This year’s World Mission Sunday campaign takes us to Kibera in Kenya, which is the largest ‘slum’ in Africa. It’s rife with all the problems poverty brings – malnourishment; addiction; abuse. But missionary Sister Mary meets the challenges of life in Kibera with faith and friendship. Here, she shares about her charism, her mission, and the community she walks alongside:
Part of our charism as Little Sisters is befriending, as Mary the mother of Jesus did when she went to Elizabeth. Since coming here in 2012 I have been accompanying the novice sisters, but when they go to school, I have time to go visiting.
I began with the Christians I met in church. From there, little by little, I gained their confidence, and they would welcome me to their houses. In the process, they shared some of their problems.
Even if I have nothing to give them, at least when the stories are painful, it is possible to find someone who can help. It leads me to create friendships with other people who are able to help.
What befriending means to me
I do a lot of listening. People in need come to our house, or sometimes I meet them at our local church, and we sit down and talk. When I’m not able to help them, or if they have suffered physical damage, I contact doctors who are friends and are able to help. Or some other Sisters, who work with the hospitals, so they don’t have to pay too much to get treatment.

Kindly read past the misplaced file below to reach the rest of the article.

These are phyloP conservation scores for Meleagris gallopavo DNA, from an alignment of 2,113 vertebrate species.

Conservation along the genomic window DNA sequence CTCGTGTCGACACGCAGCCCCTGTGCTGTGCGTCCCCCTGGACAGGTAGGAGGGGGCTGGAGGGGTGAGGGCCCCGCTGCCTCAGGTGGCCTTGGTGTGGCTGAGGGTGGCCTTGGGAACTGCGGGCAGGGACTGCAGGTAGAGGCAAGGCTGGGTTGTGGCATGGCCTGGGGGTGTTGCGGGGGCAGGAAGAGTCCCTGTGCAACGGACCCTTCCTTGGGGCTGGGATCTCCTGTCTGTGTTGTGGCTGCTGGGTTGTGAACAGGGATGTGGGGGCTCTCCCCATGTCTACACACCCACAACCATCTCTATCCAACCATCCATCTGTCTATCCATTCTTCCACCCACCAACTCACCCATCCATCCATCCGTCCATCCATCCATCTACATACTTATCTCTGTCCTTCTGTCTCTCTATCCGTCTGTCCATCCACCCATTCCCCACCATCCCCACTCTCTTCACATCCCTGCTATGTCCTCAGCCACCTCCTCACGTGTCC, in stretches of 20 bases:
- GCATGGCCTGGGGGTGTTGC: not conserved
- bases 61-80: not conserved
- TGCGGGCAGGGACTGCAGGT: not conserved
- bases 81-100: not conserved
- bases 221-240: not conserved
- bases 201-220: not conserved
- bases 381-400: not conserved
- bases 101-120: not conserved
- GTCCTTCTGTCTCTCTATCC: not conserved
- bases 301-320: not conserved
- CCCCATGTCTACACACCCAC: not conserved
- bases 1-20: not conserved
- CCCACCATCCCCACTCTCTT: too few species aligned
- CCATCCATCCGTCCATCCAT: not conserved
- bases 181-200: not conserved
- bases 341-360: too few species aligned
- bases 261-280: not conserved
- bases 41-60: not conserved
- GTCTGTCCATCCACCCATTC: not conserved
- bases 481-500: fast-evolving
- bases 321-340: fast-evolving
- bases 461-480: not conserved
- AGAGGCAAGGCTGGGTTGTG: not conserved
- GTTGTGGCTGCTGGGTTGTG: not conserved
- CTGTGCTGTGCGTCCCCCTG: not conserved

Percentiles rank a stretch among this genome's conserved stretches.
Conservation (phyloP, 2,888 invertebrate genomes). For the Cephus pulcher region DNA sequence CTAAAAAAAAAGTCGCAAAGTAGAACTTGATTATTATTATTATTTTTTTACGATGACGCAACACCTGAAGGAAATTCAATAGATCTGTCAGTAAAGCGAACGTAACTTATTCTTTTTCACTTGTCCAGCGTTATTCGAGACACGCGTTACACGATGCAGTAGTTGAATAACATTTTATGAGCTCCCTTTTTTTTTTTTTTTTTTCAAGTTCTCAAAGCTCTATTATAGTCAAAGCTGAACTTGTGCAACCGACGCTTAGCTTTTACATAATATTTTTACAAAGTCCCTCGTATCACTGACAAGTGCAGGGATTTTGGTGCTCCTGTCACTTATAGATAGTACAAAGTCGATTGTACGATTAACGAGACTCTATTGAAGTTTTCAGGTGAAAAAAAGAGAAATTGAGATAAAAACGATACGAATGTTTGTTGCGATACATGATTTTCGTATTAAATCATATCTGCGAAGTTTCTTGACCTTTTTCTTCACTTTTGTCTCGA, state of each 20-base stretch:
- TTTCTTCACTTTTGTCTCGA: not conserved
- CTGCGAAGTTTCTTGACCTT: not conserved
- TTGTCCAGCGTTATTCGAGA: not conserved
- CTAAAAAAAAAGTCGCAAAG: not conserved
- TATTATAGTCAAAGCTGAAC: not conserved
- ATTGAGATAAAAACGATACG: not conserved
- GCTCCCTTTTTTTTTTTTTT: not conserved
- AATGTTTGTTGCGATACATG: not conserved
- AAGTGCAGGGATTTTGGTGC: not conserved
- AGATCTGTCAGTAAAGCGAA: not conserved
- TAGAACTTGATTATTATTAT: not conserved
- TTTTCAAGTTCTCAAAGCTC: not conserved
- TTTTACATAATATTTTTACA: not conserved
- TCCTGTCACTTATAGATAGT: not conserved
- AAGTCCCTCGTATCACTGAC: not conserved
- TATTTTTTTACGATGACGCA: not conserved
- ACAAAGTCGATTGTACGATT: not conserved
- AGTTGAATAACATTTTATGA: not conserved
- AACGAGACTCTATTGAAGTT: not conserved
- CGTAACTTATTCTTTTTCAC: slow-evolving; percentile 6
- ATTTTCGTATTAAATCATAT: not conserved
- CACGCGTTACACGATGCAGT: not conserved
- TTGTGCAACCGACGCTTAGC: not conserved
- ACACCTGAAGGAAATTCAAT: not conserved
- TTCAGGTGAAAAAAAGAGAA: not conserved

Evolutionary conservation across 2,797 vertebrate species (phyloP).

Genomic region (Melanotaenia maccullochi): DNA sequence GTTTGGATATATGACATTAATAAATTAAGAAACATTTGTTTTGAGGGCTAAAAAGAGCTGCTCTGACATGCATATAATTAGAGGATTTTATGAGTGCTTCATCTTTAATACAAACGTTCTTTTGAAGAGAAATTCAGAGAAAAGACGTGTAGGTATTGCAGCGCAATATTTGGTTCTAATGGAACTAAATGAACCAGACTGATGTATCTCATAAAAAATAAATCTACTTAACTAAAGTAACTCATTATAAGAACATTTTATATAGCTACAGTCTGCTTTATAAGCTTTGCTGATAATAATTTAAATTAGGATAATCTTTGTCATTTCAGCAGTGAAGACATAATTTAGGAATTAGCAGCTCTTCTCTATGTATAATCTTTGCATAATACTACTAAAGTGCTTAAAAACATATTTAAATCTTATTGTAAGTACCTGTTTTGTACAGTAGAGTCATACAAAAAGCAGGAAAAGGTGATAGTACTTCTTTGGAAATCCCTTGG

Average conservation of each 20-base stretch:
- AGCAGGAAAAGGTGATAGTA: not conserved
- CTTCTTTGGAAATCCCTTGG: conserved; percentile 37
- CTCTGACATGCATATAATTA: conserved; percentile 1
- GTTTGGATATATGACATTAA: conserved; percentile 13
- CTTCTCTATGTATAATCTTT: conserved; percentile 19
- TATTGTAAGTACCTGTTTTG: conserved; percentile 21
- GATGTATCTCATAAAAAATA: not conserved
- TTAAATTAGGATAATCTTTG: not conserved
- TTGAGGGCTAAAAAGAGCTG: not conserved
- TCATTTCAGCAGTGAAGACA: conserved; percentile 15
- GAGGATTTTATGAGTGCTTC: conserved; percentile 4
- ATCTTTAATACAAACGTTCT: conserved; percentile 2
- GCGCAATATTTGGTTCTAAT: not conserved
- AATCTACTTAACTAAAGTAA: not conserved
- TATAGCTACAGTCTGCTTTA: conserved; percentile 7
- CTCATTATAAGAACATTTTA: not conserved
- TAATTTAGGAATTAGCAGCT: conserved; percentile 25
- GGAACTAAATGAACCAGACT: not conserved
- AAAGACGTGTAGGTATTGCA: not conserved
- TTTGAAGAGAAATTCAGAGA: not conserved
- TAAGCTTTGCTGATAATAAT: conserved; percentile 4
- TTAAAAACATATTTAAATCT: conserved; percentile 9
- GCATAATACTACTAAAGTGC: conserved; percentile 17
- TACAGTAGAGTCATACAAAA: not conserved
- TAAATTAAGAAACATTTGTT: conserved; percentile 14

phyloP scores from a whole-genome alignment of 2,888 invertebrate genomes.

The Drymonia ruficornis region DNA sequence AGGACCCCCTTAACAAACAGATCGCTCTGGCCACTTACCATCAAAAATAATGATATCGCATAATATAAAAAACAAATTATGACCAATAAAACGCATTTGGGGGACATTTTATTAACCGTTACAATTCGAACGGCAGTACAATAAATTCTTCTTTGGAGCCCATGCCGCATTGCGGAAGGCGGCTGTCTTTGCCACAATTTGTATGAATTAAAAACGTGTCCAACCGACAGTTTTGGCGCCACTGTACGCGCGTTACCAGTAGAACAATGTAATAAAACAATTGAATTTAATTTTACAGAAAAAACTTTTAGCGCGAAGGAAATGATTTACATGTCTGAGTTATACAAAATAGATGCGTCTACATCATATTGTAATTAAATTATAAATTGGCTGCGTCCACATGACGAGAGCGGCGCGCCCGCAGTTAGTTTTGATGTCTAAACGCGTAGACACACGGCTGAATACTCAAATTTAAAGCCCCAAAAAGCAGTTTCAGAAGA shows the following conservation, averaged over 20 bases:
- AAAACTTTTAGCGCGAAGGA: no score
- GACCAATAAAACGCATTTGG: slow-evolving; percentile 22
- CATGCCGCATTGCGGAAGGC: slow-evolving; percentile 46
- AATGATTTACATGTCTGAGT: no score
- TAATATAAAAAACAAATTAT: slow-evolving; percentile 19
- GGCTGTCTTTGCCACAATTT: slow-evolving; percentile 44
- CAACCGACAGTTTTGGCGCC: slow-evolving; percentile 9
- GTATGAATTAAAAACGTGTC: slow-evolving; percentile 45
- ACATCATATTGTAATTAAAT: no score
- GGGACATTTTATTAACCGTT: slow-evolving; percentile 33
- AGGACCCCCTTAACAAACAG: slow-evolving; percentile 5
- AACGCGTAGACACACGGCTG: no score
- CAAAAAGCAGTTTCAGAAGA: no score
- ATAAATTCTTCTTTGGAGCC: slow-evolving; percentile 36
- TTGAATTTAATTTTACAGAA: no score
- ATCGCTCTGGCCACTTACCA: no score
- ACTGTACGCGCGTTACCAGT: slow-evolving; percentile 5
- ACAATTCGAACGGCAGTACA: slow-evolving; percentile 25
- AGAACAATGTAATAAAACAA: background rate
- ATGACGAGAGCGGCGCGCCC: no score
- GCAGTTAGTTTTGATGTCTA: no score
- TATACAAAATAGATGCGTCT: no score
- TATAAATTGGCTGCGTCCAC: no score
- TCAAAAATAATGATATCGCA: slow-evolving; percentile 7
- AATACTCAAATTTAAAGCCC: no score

So it’s friendship, but friendship that means you can’t just sit and watch, that something has to be done.
‘Hearts on fire’ means ‘feet on the move’
Sometimes I meet young girls who are still in school or even university. Their parents are drinking, and the girls come into Kibera and stay with people who are dealing drugs. So that means that when we talk to them, it can be dangerous. So I work alongside people from Church or people who know the area well.
Some girls we are able to talk to and we can help rehabilitate them so they can return to college or back to school. With some others it is not possible.
And you know, you also find very bright children, but their parents are not able to pay the government school fees. So that is a heartache sometimes. I do anything I can so that they can go to school, that they can study and do something. I network with other people. Sometimes I tell our Superior and they are ready to help too. And it’s a big thing; if nobody helped them to continue at school, then they would be vulnerable. People would misuse them.